The displacement plate 16A in such form can be manufactured as follows. A boron-doped layer of silicon is formed by doping with boron the portion of the cavity plate 3 that will form the displacement plate 16A, before etching the cavity plate 3. The boron-doped layer is etched at the same time as the etching to form the vibrating plates 5, thereby forming the displacement plate 16A.

Boron is diffused in the boron-doped layer portion, and thus is expanded as compared with other silicon portions. Further, the expansion of the portion where the boron-doped layer is formed is restricted by the silicon portions at both sides thereof which have not been doped with boron. Accordingly, forming a thin displacement plate 16A at the boron-doped layer portion causes the displacement plate 16A to be a curved form that is bent to protrude in the outer direction, or in a recessed form.

A glass substrate 4A positive-pole-joined to the lower side of the cavity plate 3A to which the displacement plate 16A is formed, and a sealed pressure compensating chamber 49 is sectioned and formed by the displacement plate 16A and the opposing glass substrate portion. The opposite side of the displacement plate 16A faces the atmosphere pressure chamber 12. Accordingly, as shown in FIG. 7, the displacement plate 16A bends in a protruding curved plane form toward the side of the atmosphere pressure chamber 12.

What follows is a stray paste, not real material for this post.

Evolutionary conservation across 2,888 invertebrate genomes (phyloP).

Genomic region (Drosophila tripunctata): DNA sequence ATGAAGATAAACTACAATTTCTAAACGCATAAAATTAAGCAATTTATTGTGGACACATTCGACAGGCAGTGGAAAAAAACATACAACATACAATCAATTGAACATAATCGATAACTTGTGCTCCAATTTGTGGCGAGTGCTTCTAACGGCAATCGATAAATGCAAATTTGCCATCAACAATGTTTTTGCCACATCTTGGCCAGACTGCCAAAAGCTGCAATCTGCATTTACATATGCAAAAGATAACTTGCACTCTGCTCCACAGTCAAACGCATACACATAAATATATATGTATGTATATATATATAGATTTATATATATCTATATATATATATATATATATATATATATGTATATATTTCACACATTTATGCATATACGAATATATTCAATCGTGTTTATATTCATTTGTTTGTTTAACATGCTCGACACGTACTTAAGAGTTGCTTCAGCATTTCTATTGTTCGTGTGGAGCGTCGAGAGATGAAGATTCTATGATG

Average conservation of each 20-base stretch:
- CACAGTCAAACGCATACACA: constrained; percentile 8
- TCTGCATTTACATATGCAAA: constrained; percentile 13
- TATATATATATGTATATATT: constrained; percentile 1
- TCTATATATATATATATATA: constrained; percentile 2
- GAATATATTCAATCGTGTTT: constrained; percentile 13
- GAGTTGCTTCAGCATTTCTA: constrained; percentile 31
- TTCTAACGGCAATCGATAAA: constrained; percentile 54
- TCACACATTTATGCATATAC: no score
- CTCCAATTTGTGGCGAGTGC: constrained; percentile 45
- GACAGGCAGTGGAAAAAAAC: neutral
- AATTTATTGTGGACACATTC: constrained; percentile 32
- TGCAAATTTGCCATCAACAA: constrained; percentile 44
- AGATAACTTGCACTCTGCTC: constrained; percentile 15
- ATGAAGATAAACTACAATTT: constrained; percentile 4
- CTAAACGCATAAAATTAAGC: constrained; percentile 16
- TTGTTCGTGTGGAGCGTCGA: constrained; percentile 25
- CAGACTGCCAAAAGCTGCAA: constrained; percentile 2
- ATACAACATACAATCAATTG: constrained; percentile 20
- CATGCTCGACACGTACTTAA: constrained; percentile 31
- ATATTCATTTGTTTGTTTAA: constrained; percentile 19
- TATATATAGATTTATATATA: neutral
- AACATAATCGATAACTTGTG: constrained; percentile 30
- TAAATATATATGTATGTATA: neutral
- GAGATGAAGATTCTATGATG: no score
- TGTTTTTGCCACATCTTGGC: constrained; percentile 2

With the ink-jet head 1A having the displacement plate 16A bent in a protruding curved plane form toward the side of the atmosphere pressure chamber 12 as described above, in the event that the external atmospheric pressure is high, the displacement plate 16A is pressed toward the side of the pressure compensating chamber 49 and deforms. Accordingly, the atmospheric pressure fluctuations can more effectively compensated for in the event that the external atmospheric pressure is high, as compared with the flat displacement plate 16.

However, such a displacement plate 16A which protrudes toward the side of the atmosphere pressure must bend even further in the protruding direction in the event that the external atmospheric pressure is lower than the internal pressure of the pressure compensating chamber 49 (the atmospheric pressure at the time of sealing this chamber 49), so the compliance drops. Accordingly, the pressure compensating functions thereof may not be sufficiently exhibited.

FIG. 8 is a graph illustrating a properties curve qualitatively illustrating the degree of compliance of the displacement plate 16A as a function of the external atmospheric pressure. In this graph, the horizontal axis indicates external atmospheric pressure, and the vertical axis indicates compliance. As can be understood from this graph, the lower the external atmospheric pressure compared to the air pressure at the time of sealing the pressure compensating chamber 49, the lower the compliance of the displacement plate 16A, and this rapidly deteriorates in a non-linear form. That is, displacement plate 16A does not bend as readily, and accordingly, the pressure compensating functions thereof rapidly deteriorate.